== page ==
Look! Advertising!
Just like my blog!

I had an interesting experience today.

As many of you know, some of these posts are reprinted on AnnArbor.com — the electronic successor to the former print newspaper, the Ann Arbor News. I post two articles a week, Mondays and Thursdays. Today something a little different happened. The editors decided to promote today’s article to the home page. Suddenly my post, which would have been buried in the “Passions and Pursuits” section, was out on the front page (admittedly, below the electronic fold). That meant a serious increase in the number of readers.

Yay, me! Right?

Well, it was definitely pretty cool, I won’t deny that. The downside was that with the increase in exposure was a commensurate increase in the number of (apparently) grouchy people who viewed my article.

The post was the one about “bait and switch” networking — you know, the practice of inviting someone to an event or one-to-one, ostensibly for networking and developing relationships, when in reality the goal is to sell to them. A few of the folks who commented pointed out that my article was a perfect example of this as it purported to be a news story when in reality it was a thinly disguised advertisement for my company.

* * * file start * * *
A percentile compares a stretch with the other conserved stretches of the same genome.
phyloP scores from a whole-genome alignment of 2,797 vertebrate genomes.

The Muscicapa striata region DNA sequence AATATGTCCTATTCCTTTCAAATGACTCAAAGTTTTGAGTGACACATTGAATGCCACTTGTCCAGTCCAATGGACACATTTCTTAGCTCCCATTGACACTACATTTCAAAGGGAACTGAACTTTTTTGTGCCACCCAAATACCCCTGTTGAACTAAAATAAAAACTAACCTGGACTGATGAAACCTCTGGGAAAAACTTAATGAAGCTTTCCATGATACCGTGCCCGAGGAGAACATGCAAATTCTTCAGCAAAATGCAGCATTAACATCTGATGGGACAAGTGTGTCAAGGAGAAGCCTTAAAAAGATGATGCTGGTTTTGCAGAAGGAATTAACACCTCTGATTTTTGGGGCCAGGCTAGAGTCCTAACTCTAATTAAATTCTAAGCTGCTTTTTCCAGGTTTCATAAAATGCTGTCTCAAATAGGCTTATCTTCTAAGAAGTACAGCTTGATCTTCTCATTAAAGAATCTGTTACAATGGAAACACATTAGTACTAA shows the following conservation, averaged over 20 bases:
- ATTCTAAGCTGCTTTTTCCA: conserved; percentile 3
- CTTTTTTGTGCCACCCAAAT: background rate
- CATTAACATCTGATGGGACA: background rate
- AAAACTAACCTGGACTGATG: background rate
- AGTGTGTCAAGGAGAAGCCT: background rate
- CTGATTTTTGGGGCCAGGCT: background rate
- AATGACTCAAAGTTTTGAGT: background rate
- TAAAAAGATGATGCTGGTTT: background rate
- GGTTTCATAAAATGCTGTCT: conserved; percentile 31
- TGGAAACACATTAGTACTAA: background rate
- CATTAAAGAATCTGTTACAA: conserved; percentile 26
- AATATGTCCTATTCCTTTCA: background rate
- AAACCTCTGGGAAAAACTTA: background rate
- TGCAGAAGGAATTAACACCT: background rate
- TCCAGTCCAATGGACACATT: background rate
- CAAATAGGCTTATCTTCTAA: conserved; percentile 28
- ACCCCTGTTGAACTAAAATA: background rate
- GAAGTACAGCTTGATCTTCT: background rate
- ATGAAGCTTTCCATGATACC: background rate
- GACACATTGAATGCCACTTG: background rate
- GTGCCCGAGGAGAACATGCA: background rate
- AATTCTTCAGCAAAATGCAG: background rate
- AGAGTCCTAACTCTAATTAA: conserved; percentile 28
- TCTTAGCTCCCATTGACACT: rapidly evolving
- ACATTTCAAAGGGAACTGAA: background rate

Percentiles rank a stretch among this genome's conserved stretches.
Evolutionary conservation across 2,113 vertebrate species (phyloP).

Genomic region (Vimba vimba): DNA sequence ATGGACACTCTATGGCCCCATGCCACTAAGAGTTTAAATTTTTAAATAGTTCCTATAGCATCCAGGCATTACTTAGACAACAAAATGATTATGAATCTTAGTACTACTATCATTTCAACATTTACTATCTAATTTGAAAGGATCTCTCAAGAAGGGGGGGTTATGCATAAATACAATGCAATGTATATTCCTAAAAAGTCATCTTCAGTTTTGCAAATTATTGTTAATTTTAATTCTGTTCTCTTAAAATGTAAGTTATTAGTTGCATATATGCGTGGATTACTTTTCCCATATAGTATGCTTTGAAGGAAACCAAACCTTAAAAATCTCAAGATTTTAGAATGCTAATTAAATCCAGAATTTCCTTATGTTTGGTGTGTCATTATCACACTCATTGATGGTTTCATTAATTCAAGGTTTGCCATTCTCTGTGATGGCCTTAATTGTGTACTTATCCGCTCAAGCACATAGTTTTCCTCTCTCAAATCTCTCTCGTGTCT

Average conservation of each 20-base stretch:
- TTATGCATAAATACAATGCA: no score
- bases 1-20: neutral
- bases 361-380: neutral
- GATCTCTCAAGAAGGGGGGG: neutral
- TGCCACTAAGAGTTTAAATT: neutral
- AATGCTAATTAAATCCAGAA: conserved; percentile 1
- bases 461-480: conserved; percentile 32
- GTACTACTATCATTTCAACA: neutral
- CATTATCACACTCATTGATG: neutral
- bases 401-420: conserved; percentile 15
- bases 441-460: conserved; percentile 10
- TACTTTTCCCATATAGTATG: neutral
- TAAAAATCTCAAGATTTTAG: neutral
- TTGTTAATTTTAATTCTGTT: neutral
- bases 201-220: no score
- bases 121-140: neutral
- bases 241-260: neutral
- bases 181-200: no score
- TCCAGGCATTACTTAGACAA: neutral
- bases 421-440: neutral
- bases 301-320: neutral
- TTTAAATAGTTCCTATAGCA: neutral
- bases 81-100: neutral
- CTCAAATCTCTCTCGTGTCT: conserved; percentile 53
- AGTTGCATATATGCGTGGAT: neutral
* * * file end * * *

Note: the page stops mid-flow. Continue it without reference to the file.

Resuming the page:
Huh. Well, I guess they caught me on that one.

If I thought they would listen, I would try to explain that in most advertising, the name of the product or company should probably a bit more prominent than appearing in the four-line bio at the end of the article.

Still, yes, I will be honest. One of the motives behind my articles there (and my radio spots and my blog and my speaking engagements) is to get my name out there as someone who knows a little bit about the topic of networking. In order to do that honestly, I make an effort every day to provide value to anyone who wants to listen or read, with no expectation of a monetary (or any other) return on my efforts.

Ultimately, for those who do aspire to be great networkers, that is something they must do. They can’t hoard their knowledge and skill until someone is willing to pay for it. They have to be willing, to some extent at least, to give it away for free. Whether it’s writing, speaking, volunteering, passing referrals, or even just listening, they have to think of others first. That’s what creates the connections which form a great network.

So, for the few commenters who called me out on my “hypocrisy”: Thank you. Thank you for giving me material for another of my manipulative and underhanded articles on the Art of Networking.

Photo credit: Jakob Montrasio